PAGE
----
A few years ago, there were bonds that were issued by government companies like Rural Electrification Corporation, Indian Railways Finance Corporation, Housing an Urban Development Company etc.
The interest paid on these bonds were tax free in the hands of investors. There are very few instruments where the interest is tax free including the likes of PPF and ULIPS. In most cases, the interest earned is taxable in the hands of investors.
Where to buy these tax free bonds?
The tax free bonds are readily traded on the exchanges. So, you can buy these bonds through the BSE and NSE. All of the bonds offer an interest rate that is paid annually. It is important to note that the volumes on these bonds are not great. So, if you want to buy say a quantity of 5,000 bonds, it maybe difficult and you may not get the right price.
Should you buy these tax free bonds?
This really depends on the price of the bonds. The higher you buy the bonds, lower will be your returns and vice versa. Let us explain with an example. Say an investor bought the original HUDCO Bonds for Rs 1,000, with an interest rate of 8.15 per cent. For an investment of 10 bonds, which totals Rs 10,000, he receives an interest rate of Rs 815 every year, which is completely tax free.
Now, if you are buying the bonds from the stock exchanges, the bond prices are going to be higher, as interest rates are fallen. So, if you buy the same bonds at a price of Rs 1,100, you get only 9 bonds, which means your returns would be just 7.33 per cent. So clearly, you need to buy at the best price to get decent returns on the bonds.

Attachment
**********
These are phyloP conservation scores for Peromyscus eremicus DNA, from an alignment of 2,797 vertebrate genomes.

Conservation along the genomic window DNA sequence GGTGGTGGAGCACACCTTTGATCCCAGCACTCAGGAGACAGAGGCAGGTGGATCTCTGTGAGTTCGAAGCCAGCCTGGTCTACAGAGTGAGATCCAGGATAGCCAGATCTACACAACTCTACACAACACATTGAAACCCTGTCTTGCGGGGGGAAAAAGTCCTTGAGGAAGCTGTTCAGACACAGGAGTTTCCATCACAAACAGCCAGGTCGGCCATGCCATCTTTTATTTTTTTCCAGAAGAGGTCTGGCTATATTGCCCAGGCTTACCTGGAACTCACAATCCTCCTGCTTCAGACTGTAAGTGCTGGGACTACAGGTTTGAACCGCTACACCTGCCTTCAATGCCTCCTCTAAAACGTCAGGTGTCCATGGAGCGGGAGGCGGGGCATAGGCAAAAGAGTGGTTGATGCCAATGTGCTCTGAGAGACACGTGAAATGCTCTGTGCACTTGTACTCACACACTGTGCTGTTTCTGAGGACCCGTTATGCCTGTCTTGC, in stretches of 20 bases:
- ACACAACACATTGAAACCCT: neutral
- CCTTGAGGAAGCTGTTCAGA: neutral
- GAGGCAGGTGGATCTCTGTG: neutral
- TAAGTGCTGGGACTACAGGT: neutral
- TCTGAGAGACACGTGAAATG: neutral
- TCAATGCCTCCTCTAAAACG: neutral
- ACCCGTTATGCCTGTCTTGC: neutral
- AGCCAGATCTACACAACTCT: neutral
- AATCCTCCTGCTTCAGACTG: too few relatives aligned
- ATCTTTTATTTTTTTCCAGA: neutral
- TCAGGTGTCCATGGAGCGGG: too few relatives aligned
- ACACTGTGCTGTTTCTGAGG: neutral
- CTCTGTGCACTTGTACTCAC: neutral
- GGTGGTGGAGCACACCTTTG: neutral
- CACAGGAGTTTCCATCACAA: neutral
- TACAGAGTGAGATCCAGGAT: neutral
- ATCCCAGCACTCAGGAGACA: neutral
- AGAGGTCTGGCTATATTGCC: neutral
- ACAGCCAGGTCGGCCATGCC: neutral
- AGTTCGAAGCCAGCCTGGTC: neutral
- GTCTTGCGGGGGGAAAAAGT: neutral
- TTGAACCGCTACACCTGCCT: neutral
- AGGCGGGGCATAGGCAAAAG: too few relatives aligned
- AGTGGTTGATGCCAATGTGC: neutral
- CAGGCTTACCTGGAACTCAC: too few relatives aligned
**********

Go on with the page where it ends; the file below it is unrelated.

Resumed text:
So, in short, buying or selling these bonds really depends on the price of the bonds. Currently, even bank interest rates have fallen sharply to levels of just 5 to 5.5 per cent. In fact, since interest rates have fallen a great deal bond prices could definitely be higher.
All an all, tax free bonds are good provided you get them at the right price. If the prices are not right, your returns could be poor. Do not buy large quantities as selling could than be difficult.
About the author
Sunil Fernandes has spent 26 years covering business and finance in India and abroad. Sunil has worked with frontline daily newspapers including Hindustan Times, Deccan Herald and Gulf Times. He has also worked with investment magazines like Dalal Street Investment Journal and Oman Economic Review. His forte remains stocks, commodities, debt, mutual funds and tax planning. Sunil is currently Managing Editor for Goodreturns.in